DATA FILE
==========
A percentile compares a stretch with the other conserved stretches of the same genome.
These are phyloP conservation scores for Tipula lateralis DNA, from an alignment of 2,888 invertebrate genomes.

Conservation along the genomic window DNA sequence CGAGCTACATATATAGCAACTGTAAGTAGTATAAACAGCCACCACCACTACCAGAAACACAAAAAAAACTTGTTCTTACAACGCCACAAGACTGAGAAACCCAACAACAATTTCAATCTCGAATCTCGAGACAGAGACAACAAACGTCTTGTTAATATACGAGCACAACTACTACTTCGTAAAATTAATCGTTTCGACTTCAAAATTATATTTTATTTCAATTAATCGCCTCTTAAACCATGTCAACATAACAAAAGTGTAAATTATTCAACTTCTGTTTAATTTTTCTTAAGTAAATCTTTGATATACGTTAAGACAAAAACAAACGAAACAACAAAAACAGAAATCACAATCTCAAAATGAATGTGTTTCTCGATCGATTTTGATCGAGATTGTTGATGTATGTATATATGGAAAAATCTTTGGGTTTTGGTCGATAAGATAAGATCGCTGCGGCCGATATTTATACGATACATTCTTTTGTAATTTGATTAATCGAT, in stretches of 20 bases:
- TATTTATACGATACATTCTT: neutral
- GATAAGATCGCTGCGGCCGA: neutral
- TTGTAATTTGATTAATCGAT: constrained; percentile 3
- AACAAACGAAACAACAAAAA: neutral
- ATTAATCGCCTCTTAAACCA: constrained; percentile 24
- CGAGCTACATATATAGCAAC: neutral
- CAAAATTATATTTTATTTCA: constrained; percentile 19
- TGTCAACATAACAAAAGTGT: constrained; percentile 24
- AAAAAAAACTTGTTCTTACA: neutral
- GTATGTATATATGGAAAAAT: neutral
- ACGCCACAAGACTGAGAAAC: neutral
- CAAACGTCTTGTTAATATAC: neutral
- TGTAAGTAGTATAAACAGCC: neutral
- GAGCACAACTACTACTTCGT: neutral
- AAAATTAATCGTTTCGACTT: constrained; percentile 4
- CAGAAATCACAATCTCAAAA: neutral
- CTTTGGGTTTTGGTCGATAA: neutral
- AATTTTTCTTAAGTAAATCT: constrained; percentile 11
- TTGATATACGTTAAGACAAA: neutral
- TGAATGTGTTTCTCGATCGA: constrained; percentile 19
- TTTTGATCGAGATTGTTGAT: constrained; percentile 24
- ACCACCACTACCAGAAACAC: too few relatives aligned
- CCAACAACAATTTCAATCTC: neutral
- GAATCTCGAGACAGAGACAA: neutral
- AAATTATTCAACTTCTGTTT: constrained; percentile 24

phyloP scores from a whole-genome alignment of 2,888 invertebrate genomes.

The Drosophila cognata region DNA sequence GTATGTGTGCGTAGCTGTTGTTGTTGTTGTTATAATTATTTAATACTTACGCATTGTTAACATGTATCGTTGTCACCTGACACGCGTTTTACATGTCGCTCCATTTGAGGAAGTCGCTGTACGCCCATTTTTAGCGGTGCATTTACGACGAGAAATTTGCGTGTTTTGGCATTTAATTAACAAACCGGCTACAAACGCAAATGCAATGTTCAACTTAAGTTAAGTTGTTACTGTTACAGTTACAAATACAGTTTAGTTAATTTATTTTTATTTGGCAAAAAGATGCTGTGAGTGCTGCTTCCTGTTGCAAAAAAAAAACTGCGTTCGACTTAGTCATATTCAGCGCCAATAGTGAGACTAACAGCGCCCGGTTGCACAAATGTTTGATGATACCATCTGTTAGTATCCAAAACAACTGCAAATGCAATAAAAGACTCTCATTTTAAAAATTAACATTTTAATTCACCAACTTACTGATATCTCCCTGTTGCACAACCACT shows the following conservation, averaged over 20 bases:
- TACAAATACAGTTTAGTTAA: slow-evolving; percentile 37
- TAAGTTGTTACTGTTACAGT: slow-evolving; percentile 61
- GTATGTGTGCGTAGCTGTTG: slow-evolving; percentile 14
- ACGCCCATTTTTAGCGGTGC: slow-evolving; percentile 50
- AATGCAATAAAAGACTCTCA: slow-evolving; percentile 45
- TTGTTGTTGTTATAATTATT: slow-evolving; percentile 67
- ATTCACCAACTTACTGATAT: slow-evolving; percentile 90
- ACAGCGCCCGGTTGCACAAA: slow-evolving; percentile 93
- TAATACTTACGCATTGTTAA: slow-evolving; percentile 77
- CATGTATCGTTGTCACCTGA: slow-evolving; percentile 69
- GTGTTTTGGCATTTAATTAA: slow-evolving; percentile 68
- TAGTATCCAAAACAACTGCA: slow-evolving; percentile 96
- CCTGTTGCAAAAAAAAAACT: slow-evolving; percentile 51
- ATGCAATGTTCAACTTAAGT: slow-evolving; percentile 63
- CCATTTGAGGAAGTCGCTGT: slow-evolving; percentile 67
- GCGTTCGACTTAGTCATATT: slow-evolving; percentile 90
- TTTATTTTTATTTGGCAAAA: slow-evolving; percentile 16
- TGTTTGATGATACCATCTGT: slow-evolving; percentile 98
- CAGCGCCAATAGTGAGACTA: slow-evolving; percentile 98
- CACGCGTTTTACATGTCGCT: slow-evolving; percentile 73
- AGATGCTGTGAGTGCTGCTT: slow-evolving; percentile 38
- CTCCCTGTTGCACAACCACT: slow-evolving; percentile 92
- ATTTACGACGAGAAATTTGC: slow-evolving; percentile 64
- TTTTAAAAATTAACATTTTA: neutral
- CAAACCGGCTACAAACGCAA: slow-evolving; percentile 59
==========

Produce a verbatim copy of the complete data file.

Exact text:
A percentile compares a stretch with the other conserved stretches of the same genome.
These are phyloP conservation scores for Tipula lateralis DNA, from an alignment of 2,888 invertebrate genomes.

Conservation along the genomic window DNA sequence CGAGCTACATATATAGCAACTGTAAGTAGTATAAACAGCCACCACCACTACCAGAAACACAAAAAAAACTTGTTCTTACAACGCCACAAGACTGAGAAACCCAACAACAATTTCAATCTCGAATCTCGAGACAGAGACAACAAACGTCTTGTTAATATACGAGCACAACTACTACTTCGTAAAATTAATCGTTTCGACTTCAAAATTATATTTTATTTCAATTAATCGCCTCTTAAACCATGTCAACATAACAAAAGTGTAAATTATTCAACTTCTGTTTAATTTTTCTTAAGTAAATCTTTGATATACGTTAAGACAAAAACAAACGAAACAACAAAAACAGAAATCACAATCTCAAAATGAATGTGTTTCTCGATCGATTTTGATCGAGATTGTTGATGTATGTATATATGGAAAAATCTTTGGGTTTTGGTCGATAAGATAAGATCGCTGCGGCCGATATTTATACGATACATTCTTTTGTAATTTGATTAATCGAT, in stretches of 20 bases:
- TATTTATACGATACATTCTT: neutral
- GATAAGATCGCTGCGGCCGA: neutral
- TTGTAATTTGATTAATCGAT: constrained; percentile 3
- AACAAACGAAACAACAAAAA: neutral
- ATTAATCGCCTCTTAAACCA: constrained; percentile 24
- CGAGCTACATATATAGCAAC: neutral
- CAAAATTATATTTTATTTCA: constrained; percentile 19
- TGTCAACATAACAAAAGTGT: constrained; percentile 24
- AAAAAAAACTTGTTCTTACA: neutral
- GTATGTATATATGGAAAAAT: neutral
- ACGCCACAAGACTGAGAAAC: neutral
- CAAACGTCTTGTTAATATAC: neutral
- TGTAAGTAGTATAAACAGCC: neutral
- GAGCACAACTACTACTTCGT: neutral
- AAAATTAATCGTTTCGACTT: constrained; percentile 4
- CAGAAATCACAATCTCAAAA: neutral
- CTTTGGGTTTTGGTCGATAA: neutral
- AATTTTTCTTAAGTAAATCT: constrained; percentile 11
- TTGATATACGTTAAGACAAA: neutral
- TGAATGTGTTTCTCGATCGA: constrained; percentile 19
- TTTTGATCGAGATTGTTGAT: constrained; percentile 24
- ACCACCACTACCAGAAACAC: too few relatives aligned
- CCAACAACAATTTCAATCTC: neutral
- GAATCTCGAGACAGAGACAA: neutral
- AAATTATTCAACTTCTGTTT: constrained; percentile 24

phyloP scores from a whole-genome alignment of 2,888 invertebrate genomes.

The Drosophila cognata region DNA sequence GTATGTGTGCGTAGCTGTTGTTGTTGTTGTTATAATTATTTAATACTTACGCATTGTTAACATGTATCGTTGTCACCTGACACGCGTTTTACATGTCGCTCCATTTGAGGAAGTCGCTGTACGCCCATTTTTAGCGGTGCATTTACGACGAGAAATTTGCGTGTTTTGGCATTTAATTAACAAACCGGCTACAAACGCAAATGCAATGTTCAACTTAAGTTAAGTTGTTACTGTTACAGTTACAAATACAGTTTAGTTAATTTATTTTTATTTGGCAAAAAGATGCTGTGAGTGCTGCTTCCTGTTGCAAAAAAAAAACTGCGTTCGACTTAGTCATATTCAGCGCCAATAGTGAGACTAACAGCGCCCGGTTGCACAAATGTTTGATGATACCATCTGTTAGTATCCAAAACAACTGCAAATGCAATAAAAGACTCTCATTTTAAAAATTAACATTTTAATTCACCAACTTACTGATATCTCCCTGTTGCACAACCACT shows the following conservation, averaged over 20 bases:
- TACAAATACAGTTTAGTTAA: slow-evolving; percentile 37
- TAAGTTGTTACTGTTACAGT: slow-evolving; percentile 61
- GTATGTGTGCGTAGCTGTTG: slow-evolving; percentile 14
- ACGCCCATTTTTAGCGGTGC: slow-evolving; percentile 50
- AATGCAATAAAAGACTCTCA: slow-evolving; percentile 45
- TTGTTGTTGTTATAATTATT: slow-evolving; percentile 67
- ATTCACCAACTTACTGATAT: slow-evolving; percentile 90
- ACAGCGCCCGGTTGCACAAA: slow-evolving; percentile 93
- TAATACTTACGCATTGTTAA: slow-evolving; percentile 77
- CATGTATCGTTGTCACCTGA: slow-evolving; percentile 69
- GTGTTTTGGCATTTAATTAA: slow-evolving; percentile 68
- TAGTATCCAAAACAACTGCA: slow-evolving; percentile 96
- CCTGTTGCAAAAAAAAAACT: slow-evolving; percentile 51
- ATGCAATGTTCAACTTAAGT: slow-evolving; percentile 63
- CCATTTGAGGAAGTCGCTGT: slow-evolving; percentile 67
- GCGTTCGACTTAGTCATATT: slow-evolving; percentile 90
- TTTATTTTTATTTGGCAAAA: slow-evolving; percentile 16
- TGTTTGATGATACCATCTGT: slow-evolving; percentile 98
- CAGCGCCAATAGTGAGACTA: slow-evolving; percentile 98
- CACGCGTTTTACATGTCGCT: slow-evolving; percentile 73
- AGATGCTGTGAGTGCTGCTT: slow-evolving; percentile 38
- CTCCCTGTTGCACAACCACT: slow-evolving; percentile 92
- ATTTACGACGAGAAATTTGC: slow-evolving; percentile 64
- TTTTAAAAATTAACATTTTA: neutral
- CAAACCGGCTACAAACGCAA: slow-evolving; percentile 59